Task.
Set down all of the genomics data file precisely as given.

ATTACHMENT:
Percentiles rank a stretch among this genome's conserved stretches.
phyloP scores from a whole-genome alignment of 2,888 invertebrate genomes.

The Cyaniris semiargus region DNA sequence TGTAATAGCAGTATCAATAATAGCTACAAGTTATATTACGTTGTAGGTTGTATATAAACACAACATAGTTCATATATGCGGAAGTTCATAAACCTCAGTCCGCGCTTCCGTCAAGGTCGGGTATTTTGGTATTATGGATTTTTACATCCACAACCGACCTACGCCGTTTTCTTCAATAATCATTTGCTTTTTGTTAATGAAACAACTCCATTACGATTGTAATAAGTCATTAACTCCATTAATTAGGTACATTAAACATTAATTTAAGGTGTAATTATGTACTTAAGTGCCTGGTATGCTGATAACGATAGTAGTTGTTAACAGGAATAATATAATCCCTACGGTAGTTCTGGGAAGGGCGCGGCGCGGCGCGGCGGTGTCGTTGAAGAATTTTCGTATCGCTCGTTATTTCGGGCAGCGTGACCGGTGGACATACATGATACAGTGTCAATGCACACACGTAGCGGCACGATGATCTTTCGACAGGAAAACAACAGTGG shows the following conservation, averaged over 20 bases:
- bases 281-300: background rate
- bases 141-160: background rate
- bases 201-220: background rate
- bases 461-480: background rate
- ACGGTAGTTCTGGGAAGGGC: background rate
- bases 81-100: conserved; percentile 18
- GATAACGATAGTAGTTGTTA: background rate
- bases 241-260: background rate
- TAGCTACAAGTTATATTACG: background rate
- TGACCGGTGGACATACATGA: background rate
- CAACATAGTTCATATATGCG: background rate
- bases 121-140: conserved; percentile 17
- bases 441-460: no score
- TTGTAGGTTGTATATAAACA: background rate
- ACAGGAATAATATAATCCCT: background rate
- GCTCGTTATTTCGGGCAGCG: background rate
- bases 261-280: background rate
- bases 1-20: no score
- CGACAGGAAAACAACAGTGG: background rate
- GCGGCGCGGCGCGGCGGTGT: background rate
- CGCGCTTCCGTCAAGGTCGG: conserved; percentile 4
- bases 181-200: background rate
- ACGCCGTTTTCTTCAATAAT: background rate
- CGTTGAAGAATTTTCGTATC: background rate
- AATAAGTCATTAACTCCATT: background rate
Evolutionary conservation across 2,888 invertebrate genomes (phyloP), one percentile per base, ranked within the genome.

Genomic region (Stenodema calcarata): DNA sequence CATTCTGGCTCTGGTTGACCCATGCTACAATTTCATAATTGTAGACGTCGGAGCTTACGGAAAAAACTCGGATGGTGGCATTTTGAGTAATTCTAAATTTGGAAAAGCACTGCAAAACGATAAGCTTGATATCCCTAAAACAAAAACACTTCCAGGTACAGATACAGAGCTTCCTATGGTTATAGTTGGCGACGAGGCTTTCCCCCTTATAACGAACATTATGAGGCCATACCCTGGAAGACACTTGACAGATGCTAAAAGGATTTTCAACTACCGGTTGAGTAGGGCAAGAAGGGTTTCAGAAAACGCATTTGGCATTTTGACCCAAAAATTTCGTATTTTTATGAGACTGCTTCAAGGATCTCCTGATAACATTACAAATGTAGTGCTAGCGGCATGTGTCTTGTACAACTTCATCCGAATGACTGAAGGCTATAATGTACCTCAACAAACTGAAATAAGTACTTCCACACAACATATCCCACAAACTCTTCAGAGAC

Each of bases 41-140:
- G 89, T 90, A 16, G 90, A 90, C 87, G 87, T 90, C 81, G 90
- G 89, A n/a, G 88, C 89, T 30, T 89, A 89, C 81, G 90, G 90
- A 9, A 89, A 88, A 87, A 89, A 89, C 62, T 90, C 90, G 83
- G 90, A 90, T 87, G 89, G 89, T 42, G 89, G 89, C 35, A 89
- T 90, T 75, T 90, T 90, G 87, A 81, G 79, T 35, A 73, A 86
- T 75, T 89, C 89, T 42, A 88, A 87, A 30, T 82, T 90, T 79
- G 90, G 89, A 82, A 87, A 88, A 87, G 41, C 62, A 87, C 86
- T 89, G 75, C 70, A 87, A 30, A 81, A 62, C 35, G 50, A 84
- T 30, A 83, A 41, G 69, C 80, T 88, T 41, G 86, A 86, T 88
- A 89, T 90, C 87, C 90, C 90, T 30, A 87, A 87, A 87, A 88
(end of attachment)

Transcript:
Percentiles rank a stretch among this genome's conserved stretches.
phyloP scores from a whole-genome alignment of 2,888 invertebrate genomes.

The Cyaniris semiargus region DNA sequence TGTAATAGCAGTATCAATAATAGCTACAAGTTATATTACGTTGTAGGTTGTATATAAACACAACATAGTTCATATATGCGGAAGTTCATAAACCTCAGTCCGCGCTTCCGTCAAGGTCGGGTATTTTGGTATTATGGATTTTTACATCCACAACCGACCTACGCCGTTTTCTTCAATAATCATTTGCTTTTTGTTAATGAAACAACTCCATTACGATTGTAATAAGTCATTAACTCCATTAATTAGGTACATTAAACATTAATTTAAGGTGTAATTATGTACTTAAGTGCCTGGTATGCTGATAACGATAGTAGTTGTTAACAGGAATAATATAATCCCTACGGTAGTTCTGGGAAGGGCGCGGCGCGGCGCGGCGGTGTCGTTGAAGAATTTTCGTATCGCTCGTTATTTCGGGCAGCGTGACCGGTGGACATACATGATACAGTGTCAATGCACACACGTAGCGGCACGATGATCTTTCGACAGGAAAACAACAGTGG shows the following conservation, averaged over 20 bases:
- bases 281-300: background rate
- bases 141-160: background rate
- bases 201-220: background rate
- bases 461-480: background rate
- ACGGTAGTTCTGGGAAGGGC: background rate
- bases 81-100: conserved; percentile 18
- GATAACGATAGTAGTTGTTA: background rate
- bases 241-260: background rate
- TAGCTACAAGTTATATTACG: background rate
- TGACCGGTGGACATACATGA: background rate
- CAACATAGTTCATATATGCG: background rate
- bases 121-140: conserved; percentile 17
- bases 441-460: no score
- TTGTAGGTTGTATATAAACA: background rate
- ACAGGAATAATATAATCCCT: background rate
- GCTCGTTATTTCGGGCAGCG: background rate
- bases 261-280: background rate
- bases 1-20: no score
- CGACAGGAAAACAACAGTGG: background rate
- GCGGCGCGGCGCGGCGGTGT: background rate
- CGCGCTTCCGTCAAGGTCGG: conserved; percentile 4
- bases 181-200: background rate
- ACGCCGTTTTCTTCAATAAT: background rate
- CGTTGAAGAATTTTCGTATC: background rate
- AATAAGTCATTAACTCCATT: background rate
Evolutionary conservation across 2,888 invertebrate genomes (phyloP), one percentile per base, ranked within the genome.

Genomic region (Stenodema calcarata): DNA sequence CATTCTGGCTCTGGTTGACCCATGCTACAATTTCATAATTGTAGACGTCGGAGCTTACGGAAAAAACTCGGATGGTGGCATTTTGAGTAATTCTAAATTTGGAAAAGCACTGCAAAACGATAAGCTTGATATCCCTAAAACAAAAACACTTCCAGGTACAGATACAGAGCTTCCTATGGTTATAGTTGGCGACGAGGCTTTCCCCCTTATAACGAACATTATGAGGCCATACCCTGGAAGACACTTGACAGATGCTAAAAGGATTTTCAACTACCGGTTGAGTAGGGCAAGAAGGGTTTCAGAAAACGCATTTGGCATTTTGACCCAAAAATTTCGTATTTTTATGAGACTGCTTCAAGGATCTCCTGATAACATTACAAATGTAGTGCTAGCGGCATGTGTCTTGTACAACTTCATCCGAATGACTGAAGGCTATAATGTACCTCAACAAACTGAAATAAGTACTTCCACACAACATATCCCACAAACTCTTCAGAGAC

Each of bases 41-140:
- G 89, T 90, A 16, G 90, A 90, C 87, G 87, T 90, C 81, G 90
- G 89, A n/a, G 88, C 89, T 30, T 89, A 89, C 81, G 90, G 90
- A 9, A 89, A 88, A 87, A 89, A 89, C 62, T 90, C 90, G 83
- G 90, A 90, T 87, G 89, G 89, T 42, G 89, G 89, C 35, A 89
- T 90, T 75, T 90, T 90, G 87, A 81, G 79, T 35, A 73, A 86
- T 75, T 89, C 89, T 42, A 88, A 87, A 30, T 82, T 90, T 79
- G 90, G 89, A 82, A 87, A 88, A 87, G 41, C 62, A 87, C 86
- T 89, G 75, C 70, A 87, A 30, A 81, A 62, C 35, G 50, A 84
- T 30, A 83, A 41, G 69, C 80, T 88, T 41, G 86, A 86, T 88
- A 89, T 90, C 87, C 90, C 90, T 30, A 87, A 87, A 87, A 88